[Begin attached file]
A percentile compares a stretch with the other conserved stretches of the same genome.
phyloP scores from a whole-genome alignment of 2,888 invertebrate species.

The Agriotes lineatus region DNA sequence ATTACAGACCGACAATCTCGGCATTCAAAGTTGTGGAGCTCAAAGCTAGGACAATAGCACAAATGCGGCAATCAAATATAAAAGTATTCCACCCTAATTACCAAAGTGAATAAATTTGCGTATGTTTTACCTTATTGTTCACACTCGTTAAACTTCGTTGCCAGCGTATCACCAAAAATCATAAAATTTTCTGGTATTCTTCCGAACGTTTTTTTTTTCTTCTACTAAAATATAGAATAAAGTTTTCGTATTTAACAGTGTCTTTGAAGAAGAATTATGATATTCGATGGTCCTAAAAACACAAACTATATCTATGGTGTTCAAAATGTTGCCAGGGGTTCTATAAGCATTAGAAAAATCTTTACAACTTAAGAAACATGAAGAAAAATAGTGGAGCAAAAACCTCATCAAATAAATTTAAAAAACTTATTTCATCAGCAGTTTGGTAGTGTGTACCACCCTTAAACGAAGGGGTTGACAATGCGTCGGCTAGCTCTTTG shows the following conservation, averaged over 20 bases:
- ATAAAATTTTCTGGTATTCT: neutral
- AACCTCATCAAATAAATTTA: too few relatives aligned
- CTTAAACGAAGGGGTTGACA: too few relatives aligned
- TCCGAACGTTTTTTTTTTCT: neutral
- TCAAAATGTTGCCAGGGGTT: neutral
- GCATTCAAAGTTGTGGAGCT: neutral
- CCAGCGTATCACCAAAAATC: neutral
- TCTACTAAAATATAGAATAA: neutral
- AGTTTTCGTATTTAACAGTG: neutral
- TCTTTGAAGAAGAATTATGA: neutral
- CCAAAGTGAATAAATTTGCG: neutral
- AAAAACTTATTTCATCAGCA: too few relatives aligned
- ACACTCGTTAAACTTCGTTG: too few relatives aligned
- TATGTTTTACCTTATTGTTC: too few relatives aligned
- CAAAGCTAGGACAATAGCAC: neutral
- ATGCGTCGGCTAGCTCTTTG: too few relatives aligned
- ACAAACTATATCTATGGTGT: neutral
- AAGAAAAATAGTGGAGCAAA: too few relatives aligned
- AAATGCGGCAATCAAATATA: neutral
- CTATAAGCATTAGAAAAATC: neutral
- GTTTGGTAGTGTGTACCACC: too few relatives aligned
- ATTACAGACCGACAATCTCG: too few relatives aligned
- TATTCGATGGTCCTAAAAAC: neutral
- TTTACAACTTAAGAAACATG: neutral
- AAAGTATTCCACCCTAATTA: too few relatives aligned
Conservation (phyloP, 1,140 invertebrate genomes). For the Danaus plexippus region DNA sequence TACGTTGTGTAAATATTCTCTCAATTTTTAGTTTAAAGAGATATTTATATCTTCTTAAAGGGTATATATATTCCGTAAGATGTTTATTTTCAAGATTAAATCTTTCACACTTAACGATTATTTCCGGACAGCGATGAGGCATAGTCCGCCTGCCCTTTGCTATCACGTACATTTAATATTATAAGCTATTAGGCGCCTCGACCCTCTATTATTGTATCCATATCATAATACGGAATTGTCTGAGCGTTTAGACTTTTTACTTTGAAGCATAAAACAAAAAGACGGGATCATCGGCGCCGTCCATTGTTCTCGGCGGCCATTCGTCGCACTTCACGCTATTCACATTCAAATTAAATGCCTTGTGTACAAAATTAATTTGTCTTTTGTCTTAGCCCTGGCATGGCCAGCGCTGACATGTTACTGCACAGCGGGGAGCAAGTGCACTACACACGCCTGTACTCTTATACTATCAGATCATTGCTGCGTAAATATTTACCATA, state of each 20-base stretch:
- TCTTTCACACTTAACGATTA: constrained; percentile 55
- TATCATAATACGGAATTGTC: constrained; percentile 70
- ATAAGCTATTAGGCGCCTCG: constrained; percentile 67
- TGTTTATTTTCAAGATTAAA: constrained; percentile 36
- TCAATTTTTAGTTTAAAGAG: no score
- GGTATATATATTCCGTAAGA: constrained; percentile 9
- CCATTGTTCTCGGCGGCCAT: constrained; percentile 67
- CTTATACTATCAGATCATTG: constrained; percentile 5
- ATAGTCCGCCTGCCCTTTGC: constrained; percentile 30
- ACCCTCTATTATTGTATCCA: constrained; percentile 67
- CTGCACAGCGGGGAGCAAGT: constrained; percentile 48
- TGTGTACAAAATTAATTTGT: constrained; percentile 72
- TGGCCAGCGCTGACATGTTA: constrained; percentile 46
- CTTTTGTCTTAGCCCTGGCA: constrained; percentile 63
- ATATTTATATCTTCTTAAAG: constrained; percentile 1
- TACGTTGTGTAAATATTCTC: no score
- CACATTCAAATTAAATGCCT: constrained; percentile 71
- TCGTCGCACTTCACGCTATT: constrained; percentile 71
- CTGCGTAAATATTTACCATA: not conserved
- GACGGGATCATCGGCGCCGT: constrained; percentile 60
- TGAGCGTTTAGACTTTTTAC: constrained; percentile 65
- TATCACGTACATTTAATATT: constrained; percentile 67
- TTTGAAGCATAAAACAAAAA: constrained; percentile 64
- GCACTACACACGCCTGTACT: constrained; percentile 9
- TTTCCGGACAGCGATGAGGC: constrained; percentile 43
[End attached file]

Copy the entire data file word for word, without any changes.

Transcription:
A percentile compares a stretch with the other conserved stretches of the same genome.
phyloP scores from a whole-genome alignment of 2,888 invertebrate species.

The Agriotes lineatus region DNA sequence ATTACAGACCGACAATCTCGGCATTCAAAGTTGTGGAGCTCAAAGCTAGGACAATAGCACAAATGCGGCAATCAAATATAAAAGTATTCCACCCTAATTACCAAAGTGAATAAATTTGCGTATGTTTTACCTTATTGTTCACACTCGTTAAACTTCGTTGCCAGCGTATCACCAAAAATCATAAAATTTTCTGGTATTCTTCCGAACGTTTTTTTTTTCTTCTACTAAAATATAGAATAAAGTTTTCGTATTTAACAGTGTCTTTGAAGAAGAATTATGATATTCGATGGTCCTAAAAACACAAACTATATCTATGGTGTTCAAAATGTTGCCAGGGGTTCTATAAGCATTAGAAAAATCTTTACAACTTAAGAAACATGAAGAAAAATAGTGGAGCAAAAACCTCATCAAATAAATTTAAAAAACTTATTTCATCAGCAGTTTGGTAGTGTGTACCACCCTTAAACGAAGGGGTTGACAATGCGTCGGCTAGCTCTTTG shows the following conservation, averaged over 20 bases:
- ATAAAATTTTCTGGTATTCT: neutral
- AACCTCATCAAATAAATTTA: too few relatives aligned
- CTTAAACGAAGGGGTTGACA: too few relatives aligned
- TCCGAACGTTTTTTTTTTCT: neutral
- TCAAAATGTTGCCAGGGGTT: neutral
- GCATTCAAAGTTGTGGAGCT: neutral
- CCAGCGTATCACCAAAAATC: neutral
- TCTACTAAAATATAGAATAA: neutral
- AGTTTTCGTATTTAACAGTG: neutral
- TCTTTGAAGAAGAATTATGA: neutral
- CCAAAGTGAATAAATTTGCG: neutral
- AAAAACTTATTTCATCAGCA: too few relatives aligned
- ACACTCGTTAAACTTCGTTG: too few relatives aligned
- TATGTTTTACCTTATTGTTC: too few relatives aligned
- CAAAGCTAGGACAATAGCAC: neutral
- ATGCGTCGGCTAGCTCTTTG: too few relatives aligned
- ACAAACTATATCTATGGTGT: neutral
- AAGAAAAATAGTGGAGCAAA: too few relatives aligned
- AAATGCGGCAATCAAATATA: neutral
- CTATAAGCATTAGAAAAATC: neutral
- GTTTGGTAGTGTGTACCACC: too few relatives aligned
- ATTACAGACCGACAATCTCG: too few relatives aligned
- TATTCGATGGTCCTAAAAAC: neutral
- TTTACAACTTAAGAAACATG: neutral
- AAAGTATTCCACCCTAATTA: too few relatives aligned
Conservation (phyloP, 1,140 invertebrate genomes). For the Danaus plexippus region DNA sequence TACGTTGTGTAAATATTCTCTCAATTTTTAGTTTAAAGAGATATTTATATCTTCTTAAAGGGTATATATATTCCGTAAGATGTTTATTTTCAAGATTAAATCTTTCACACTTAACGATTATTTCCGGACAGCGATGAGGCATAGTCCGCCTGCCCTTTGCTATCACGTACATTTAATATTATAAGCTATTAGGCGCCTCGACCCTCTATTATTGTATCCATATCATAATACGGAATTGTCTGAGCGTTTAGACTTTTTACTTTGAAGCATAAAACAAAAAGACGGGATCATCGGCGCCGTCCATTGTTCTCGGCGGCCATTCGTCGCACTTCACGCTATTCACATTCAAATTAAATGCCTTGTGTACAAAATTAATTTGTCTTTTGTCTTAGCCCTGGCATGGCCAGCGCTGACATGTTACTGCACAGCGGGGAGCAAGTGCACTACACACGCCTGTACTCTTATACTATCAGATCATTGCTGCGTAAATATTTACCATA, state of each 20-base stretch:
- TCTTTCACACTTAACGATTA: constrained; percentile 55
- TATCATAATACGGAATTGTC: constrained; percentile 70
- ATAAGCTATTAGGCGCCTCG: constrained; percentile 67
- TGTTTATTTTCAAGATTAAA: constrained; percentile 36
- TCAATTTTTAGTTTAAAGAG: no score
- GGTATATATATTCCGTAAGA: constrained; percentile 9
- CCATTGTTCTCGGCGGCCAT: constrained; percentile 67
- CTTATACTATCAGATCATTG: constrained; percentile 5
- ATAGTCCGCCTGCCCTTTGC: constrained; percentile 30
- ACCCTCTATTATTGTATCCA: constrained; percentile 67
- CTGCACAGCGGGGAGCAAGT: constrained; percentile 48
- TGTGTACAAAATTAATTTGT: constrained; percentile 72
- TGGCCAGCGCTGACATGTTA: constrained; percentile 46
- CTTTTGTCTTAGCCCTGGCA: constrained; percentile 63
- ATATTTATATCTTCTTAAAG: constrained; percentile 1
- TACGTTGTGTAAATATTCTC: no score
- CACATTCAAATTAAATGCCT: constrained; percentile 71
- TCGTCGCACTTCACGCTATT: constrained; percentile 71
- CTGCGTAAATATTTACCATA: not conserved
- GACGGGATCATCGGCGCCGT: constrained; percentile 60
- TGAGCGTTTAGACTTTTTAC: constrained; percentile 65
- TATCACGTACATTTAATATT: constrained; percentile 67
- TTTGAAGCATAAAACAAAAA: constrained; percentile 64
- GCACTACACACGCCTGTACT: constrained; percentile 9
- TTTCCGGACAGCGATGAGGC: constrained; percentile 43